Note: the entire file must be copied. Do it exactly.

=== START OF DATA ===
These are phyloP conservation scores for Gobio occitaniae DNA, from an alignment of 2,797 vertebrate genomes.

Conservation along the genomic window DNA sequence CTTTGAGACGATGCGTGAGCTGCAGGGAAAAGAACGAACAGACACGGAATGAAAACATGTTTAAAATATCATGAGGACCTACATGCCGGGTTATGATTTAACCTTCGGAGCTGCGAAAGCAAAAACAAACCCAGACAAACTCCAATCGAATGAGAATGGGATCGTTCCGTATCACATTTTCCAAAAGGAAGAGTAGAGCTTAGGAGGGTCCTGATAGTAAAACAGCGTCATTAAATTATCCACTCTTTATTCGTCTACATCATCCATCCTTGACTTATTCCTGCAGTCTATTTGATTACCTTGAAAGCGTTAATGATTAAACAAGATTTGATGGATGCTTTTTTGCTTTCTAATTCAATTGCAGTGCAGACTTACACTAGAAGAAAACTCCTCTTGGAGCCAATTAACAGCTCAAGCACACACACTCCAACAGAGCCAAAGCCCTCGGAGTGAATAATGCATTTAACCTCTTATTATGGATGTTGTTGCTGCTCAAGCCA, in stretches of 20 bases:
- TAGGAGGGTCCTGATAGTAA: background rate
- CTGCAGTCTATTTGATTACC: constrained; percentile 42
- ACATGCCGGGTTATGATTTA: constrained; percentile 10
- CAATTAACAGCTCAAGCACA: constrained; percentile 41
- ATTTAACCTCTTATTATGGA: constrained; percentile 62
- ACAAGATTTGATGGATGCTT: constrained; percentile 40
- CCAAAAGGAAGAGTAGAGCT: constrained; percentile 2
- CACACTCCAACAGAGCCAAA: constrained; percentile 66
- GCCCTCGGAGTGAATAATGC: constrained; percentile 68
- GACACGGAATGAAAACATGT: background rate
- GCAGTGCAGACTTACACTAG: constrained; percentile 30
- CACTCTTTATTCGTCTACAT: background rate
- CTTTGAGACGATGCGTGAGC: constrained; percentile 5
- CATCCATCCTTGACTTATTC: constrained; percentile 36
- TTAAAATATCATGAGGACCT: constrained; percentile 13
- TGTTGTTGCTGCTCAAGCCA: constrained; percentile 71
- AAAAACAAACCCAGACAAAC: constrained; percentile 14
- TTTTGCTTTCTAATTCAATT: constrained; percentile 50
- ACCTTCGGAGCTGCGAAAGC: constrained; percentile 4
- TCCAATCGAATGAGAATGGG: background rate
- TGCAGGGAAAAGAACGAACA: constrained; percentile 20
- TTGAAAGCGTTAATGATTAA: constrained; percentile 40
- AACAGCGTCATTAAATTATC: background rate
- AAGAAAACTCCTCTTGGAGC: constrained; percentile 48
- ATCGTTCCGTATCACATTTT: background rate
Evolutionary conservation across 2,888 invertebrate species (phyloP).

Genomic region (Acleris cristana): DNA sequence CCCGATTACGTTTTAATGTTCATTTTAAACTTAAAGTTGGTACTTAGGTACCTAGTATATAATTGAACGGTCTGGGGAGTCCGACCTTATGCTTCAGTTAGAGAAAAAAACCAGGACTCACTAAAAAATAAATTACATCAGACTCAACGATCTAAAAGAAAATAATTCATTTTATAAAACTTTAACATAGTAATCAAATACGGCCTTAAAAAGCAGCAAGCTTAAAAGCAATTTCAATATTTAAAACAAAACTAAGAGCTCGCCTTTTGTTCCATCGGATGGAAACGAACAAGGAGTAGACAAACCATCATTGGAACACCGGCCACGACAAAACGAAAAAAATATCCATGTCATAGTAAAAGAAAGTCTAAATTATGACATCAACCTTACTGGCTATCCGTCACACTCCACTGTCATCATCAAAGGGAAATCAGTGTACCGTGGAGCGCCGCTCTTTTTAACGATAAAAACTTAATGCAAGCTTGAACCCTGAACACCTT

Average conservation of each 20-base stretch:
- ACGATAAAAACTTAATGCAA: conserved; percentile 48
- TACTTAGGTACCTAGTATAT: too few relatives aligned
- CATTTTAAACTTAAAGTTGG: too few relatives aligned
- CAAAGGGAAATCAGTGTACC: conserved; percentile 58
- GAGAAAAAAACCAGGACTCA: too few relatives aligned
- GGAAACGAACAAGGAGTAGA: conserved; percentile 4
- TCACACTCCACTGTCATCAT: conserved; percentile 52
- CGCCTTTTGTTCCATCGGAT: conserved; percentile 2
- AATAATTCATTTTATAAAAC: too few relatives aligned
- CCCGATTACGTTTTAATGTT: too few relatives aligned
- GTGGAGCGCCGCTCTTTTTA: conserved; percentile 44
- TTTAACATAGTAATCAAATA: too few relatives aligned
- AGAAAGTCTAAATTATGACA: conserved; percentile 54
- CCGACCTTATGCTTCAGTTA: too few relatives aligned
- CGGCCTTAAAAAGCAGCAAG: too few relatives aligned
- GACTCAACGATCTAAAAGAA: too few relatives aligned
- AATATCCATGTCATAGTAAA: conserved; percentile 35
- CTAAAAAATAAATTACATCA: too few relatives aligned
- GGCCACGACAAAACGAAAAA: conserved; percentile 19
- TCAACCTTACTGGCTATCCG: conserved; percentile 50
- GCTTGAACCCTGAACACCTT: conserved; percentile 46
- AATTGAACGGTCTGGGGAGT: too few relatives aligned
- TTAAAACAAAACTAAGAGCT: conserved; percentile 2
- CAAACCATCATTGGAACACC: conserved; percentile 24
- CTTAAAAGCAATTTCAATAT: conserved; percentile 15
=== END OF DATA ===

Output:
These are phyloP conservation scores for Gobio occitaniae DNA, from an alignment of 2,797 vertebrate genomes.

Conservation along the genomic window DNA sequence CTTTGAGACGATGCGTGAGCTGCAGGGAAAAGAACGAACAGACACGGAATGAAAACATGTTTAAAATATCATGAGGACCTACATGCCGGGTTATGATTTAACCTTCGGAGCTGCGAAAGCAAAAACAAACCCAGACAAACTCCAATCGAATGAGAATGGGATCGTTCCGTATCACATTTTCCAAAAGGAAGAGTAGAGCTTAGGAGGGTCCTGATAGTAAAACAGCGTCATTAAATTATCCACTCTTTATTCGTCTACATCATCCATCCTTGACTTATTCCTGCAGTCTATTTGATTACCTTGAAAGCGTTAATGATTAAACAAGATTTGATGGATGCTTTTTTGCTTTCTAATTCAATTGCAGTGCAGACTTACACTAGAAGAAAACTCCTCTTGGAGCCAATTAACAGCTCAAGCACACACACTCCAACAGAGCCAAAGCCCTCGGAGTGAATAATGCATTTAACCTCTTATTATGGATGTTGTTGCTGCTCAAGCCA, in stretches of 20 bases:
- TAGGAGGGTCCTGATAGTAA: background rate
- CTGCAGTCTATTTGATTACC: constrained; percentile 42
- ACATGCCGGGTTATGATTTA: constrained; percentile 10
- CAATTAACAGCTCAAGCACA: constrained; percentile 41
- ATTTAACCTCTTATTATGGA: constrained; percentile 62
- ACAAGATTTGATGGATGCTT: constrained; percentile 40
- CCAAAAGGAAGAGTAGAGCT: constrained; percentile 2
- CACACTCCAACAGAGCCAAA: constrained; percentile 66
- GCCCTCGGAGTGAATAATGC: constrained; percentile 68
- GACACGGAATGAAAACATGT: background rate
- GCAGTGCAGACTTACACTAG: constrained; percentile 30
- CACTCTTTATTCGTCTACAT: background rate
- CTTTGAGACGATGCGTGAGC: constrained; percentile 5
- CATCCATCCTTGACTTATTC: constrained; percentile 36
- TTAAAATATCATGAGGACCT: constrained; percentile 13
- TGTTGTTGCTGCTCAAGCCA: constrained; percentile 71
- AAAAACAAACCCAGACAAAC: constrained; percentile 14
- TTTTGCTTTCTAATTCAATT: constrained; percentile 50
- ACCTTCGGAGCTGCGAAAGC: constrained; percentile 4
- TCCAATCGAATGAGAATGGG: background rate
- TGCAGGGAAAAGAACGAACA: constrained; percentile 20
- TTGAAAGCGTTAATGATTAA: constrained; percentile 40
- AACAGCGTCATTAAATTATC: background rate
- AAGAAAACTCCTCTTGGAGC: constrained; percentile 48
- ATCGTTCCGTATCACATTTT: background rate
Evolutionary conservation across 2,888 invertebrate species (phyloP).

Genomic region (Acleris cristana): DNA sequence CCCGATTACGTTTTAATGTTCATTTTAAACTTAAAGTTGGTACTTAGGTACCTAGTATATAATTGAACGGTCTGGGGAGTCCGACCTTATGCTTCAGTTAGAGAAAAAAACCAGGACTCACTAAAAAATAAATTACATCAGACTCAACGATCTAAAAGAAAATAATTCATTTTATAAAACTTTAACATAGTAATCAAATACGGCCTTAAAAAGCAGCAAGCTTAAAAGCAATTTCAATATTTAAAACAAAACTAAGAGCTCGCCTTTTGTTCCATCGGATGGAAACGAACAAGGAGTAGACAAACCATCATTGGAACACCGGCCACGACAAAACGAAAAAAATATCCATGTCATAGTAAAAGAAAGTCTAAATTATGACATCAACCTTACTGGCTATCCGTCACACTCCACTGTCATCATCAAAGGGAAATCAGTGTACCGTGGAGCGCCGCTCTTTTTAACGATAAAAACTTAATGCAAGCTTGAACCCTGAACACCTT

Average conservation of each 20-base stretch:
- ACGATAAAAACTTAATGCAA: conserved; percentile 48
- TACTTAGGTACCTAGTATAT: too few relatives aligned
- CATTTTAAACTTAAAGTTGG: too few relatives aligned
- CAAAGGGAAATCAGTGTACC: conserved; percentile 58
- GAGAAAAAAACCAGGACTCA: too few relatives aligned
- GGAAACGAACAAGGAGTAGA: conserved; percentile 4
- TCACACTCCACTGTCATCAT: conserved; percentile 52
- CGCCTTTTGTTCCATCGGAT: conserved; percentile 2
- AATAATTCATTTTATAAAAC: too few relatives aligned
- CCCGATTACGTTTTAATGTT: too few relatives aligned
- GTGGAGCGCCGCTCTTTTTA: conserved; percentile 44
- TTTAACATAGTAATCAAATA: too few relatives aligned
- AGAAAGTCTAAATTATGACA: conserved; percentile 54
- CCGACCTTATGCTTCAGTTA: too few relatives aligned
- CGGCCTTAAAAAGCAGCAAG: too few relatives aligned
- GACTCAACGATCTAAAAGAA: too few relatives aligned
- AATATCCATGTCATAGTAAA: conserved; percentile 35
- CTAAAAAATAAATTACATCA: too few relatives aligned
- GGCCACGACAAAACGAAAAA: conserved; percentile 19
- TCAACCTTACTGGCTATCCG: conserved; percentile 50
- GCTTGAACCCTGAACACCTT: conserved; percentile 46
- AATTGAACGGTCTGGGGAGT: too few relatives aligned
- TTAAAACAAAACTAAGAGCT: conserved; percentile 2
- CAAACCATCATTGGAACACC: conserved; percentile 24
- CTTAAAAGCAATTTCAATAT: conserved; percentile 15